Girl dies, sister survives mine plunge
PHOENIX – The unmarked mine shaft was so well-hidden, rescuers searching for two missing sisters walked right by it in the darkness.
But in the light of day on Sunday, they were finally able to see the tracks of an all-terrain vehicle leading into the mine shaft, a 125-foot vertical drop in northwestern Arizona concealed by brush and devoid of signs or barriers.
When the girls’ father yelled into the gaping hole, only one daughter answered.
Rescuers who rappelled to the bottom of the mine found 13-year-old Rikki Howard dead. Ten-year-old Casie Hicks had “major injuries” and was listed in critical condition at a Las Vegas hospital Sunday evening.
“A 10-year-old girl has spent the night at the bottom of a mine shaft, which is the most horrifying thing I can think of,” Capt. Greg Smith of the Mohave County Sheriff’s Office told reporters.
The girls’ family was at the hospital and declined to comment.
The girls and their dad had been out riding for fun on Saturday in Chloride, about 17 miles north of Kingman. “They were having a holiday weekend jaunt riding ATVs in the mountains there,” Smith said.
Their father was riding ahead of them on his dirt bike when he noticed they were no longer behind him.
“(The girls) were driving along and they went into the mine. It was a total accident,” Mohave County Sheriff’s Department spokeswoman Sandy Edwards said.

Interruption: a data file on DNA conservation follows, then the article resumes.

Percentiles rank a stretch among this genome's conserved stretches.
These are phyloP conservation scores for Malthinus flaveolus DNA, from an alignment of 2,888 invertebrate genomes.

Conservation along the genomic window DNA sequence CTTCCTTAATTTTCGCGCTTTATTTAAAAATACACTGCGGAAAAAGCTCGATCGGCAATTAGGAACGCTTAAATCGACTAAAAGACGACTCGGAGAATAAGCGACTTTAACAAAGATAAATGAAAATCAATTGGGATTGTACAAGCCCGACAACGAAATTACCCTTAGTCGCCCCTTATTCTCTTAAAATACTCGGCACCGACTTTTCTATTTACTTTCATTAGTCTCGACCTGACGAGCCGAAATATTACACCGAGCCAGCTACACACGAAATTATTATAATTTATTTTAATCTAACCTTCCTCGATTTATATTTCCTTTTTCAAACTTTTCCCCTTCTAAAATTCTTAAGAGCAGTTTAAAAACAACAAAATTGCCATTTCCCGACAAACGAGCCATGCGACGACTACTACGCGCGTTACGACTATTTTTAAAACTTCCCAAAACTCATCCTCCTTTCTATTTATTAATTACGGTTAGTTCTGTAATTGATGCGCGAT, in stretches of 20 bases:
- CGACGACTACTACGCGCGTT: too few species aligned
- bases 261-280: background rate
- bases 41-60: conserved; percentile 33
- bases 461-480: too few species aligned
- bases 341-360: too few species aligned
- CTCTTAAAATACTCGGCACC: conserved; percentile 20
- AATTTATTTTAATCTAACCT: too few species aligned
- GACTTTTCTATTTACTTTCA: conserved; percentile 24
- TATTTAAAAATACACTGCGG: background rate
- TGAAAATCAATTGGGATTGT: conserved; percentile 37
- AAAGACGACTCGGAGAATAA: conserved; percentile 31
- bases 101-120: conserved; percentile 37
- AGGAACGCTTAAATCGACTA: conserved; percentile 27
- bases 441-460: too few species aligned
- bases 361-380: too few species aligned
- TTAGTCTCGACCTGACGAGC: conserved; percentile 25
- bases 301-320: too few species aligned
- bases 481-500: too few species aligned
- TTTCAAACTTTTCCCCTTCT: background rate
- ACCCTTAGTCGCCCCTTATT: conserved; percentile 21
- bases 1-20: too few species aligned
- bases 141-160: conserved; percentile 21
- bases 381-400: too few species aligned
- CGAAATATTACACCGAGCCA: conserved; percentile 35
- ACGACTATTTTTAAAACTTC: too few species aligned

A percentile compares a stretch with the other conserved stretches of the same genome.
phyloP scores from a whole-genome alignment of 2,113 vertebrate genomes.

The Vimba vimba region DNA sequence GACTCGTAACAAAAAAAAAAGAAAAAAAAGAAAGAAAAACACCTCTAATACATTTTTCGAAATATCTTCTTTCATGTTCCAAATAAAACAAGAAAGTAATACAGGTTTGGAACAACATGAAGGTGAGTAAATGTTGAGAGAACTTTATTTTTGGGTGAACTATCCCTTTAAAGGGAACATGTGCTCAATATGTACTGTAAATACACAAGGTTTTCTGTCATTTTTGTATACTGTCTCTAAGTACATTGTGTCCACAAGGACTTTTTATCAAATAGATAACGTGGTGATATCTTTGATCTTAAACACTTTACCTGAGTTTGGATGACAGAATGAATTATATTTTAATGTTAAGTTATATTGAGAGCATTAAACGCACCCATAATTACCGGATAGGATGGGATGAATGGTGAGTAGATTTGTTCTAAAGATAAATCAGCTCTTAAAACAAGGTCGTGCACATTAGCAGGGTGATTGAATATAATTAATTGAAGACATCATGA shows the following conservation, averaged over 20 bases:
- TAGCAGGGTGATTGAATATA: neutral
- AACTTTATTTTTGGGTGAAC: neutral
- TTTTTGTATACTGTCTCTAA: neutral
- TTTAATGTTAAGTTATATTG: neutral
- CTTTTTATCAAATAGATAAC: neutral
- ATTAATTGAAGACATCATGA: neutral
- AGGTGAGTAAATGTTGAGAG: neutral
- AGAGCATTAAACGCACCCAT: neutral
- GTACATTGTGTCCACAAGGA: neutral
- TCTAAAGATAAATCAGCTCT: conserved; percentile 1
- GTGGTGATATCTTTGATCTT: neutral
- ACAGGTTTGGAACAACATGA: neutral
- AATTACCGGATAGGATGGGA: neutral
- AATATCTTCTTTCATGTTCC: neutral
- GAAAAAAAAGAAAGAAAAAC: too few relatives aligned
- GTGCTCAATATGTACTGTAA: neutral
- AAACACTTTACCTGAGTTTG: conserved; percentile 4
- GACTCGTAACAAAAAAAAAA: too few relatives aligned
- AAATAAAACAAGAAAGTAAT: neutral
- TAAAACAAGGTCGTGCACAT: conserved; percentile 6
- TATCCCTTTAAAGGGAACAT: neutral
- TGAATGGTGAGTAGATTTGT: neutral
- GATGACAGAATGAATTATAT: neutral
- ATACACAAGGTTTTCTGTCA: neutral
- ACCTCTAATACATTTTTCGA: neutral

Rescuers searched throughout the night, but Edwards said the rough terrain and darkness were too much. “During the night, our team walked by the site because the hole itself was hidden by this line of brush,” she said. “They weren’t even able to see it until the daytime hours.”
Seth Johnson, a neighbor of the girls and their family’s landlord, said the two were half-sisters. “It’s an awful shock,” he said. “Their parents are very distraught.”
Cathy Kelso, a bus driver, said she has been driving the two girls to school for a year and a half. “They’re little sweetheart girls,” she said. “I just keep hoping it’s not true, but it’s horrible.”
The mine shaft the girls fell into is like thousands of others throughout the state that are unmarked and open.
“There’s a significant amount of abandoned mines out there that are hazardous to the public’s health,” said Laurie Swartzbaugh, deputy director of the Arizona State Mine Inspector’s office.
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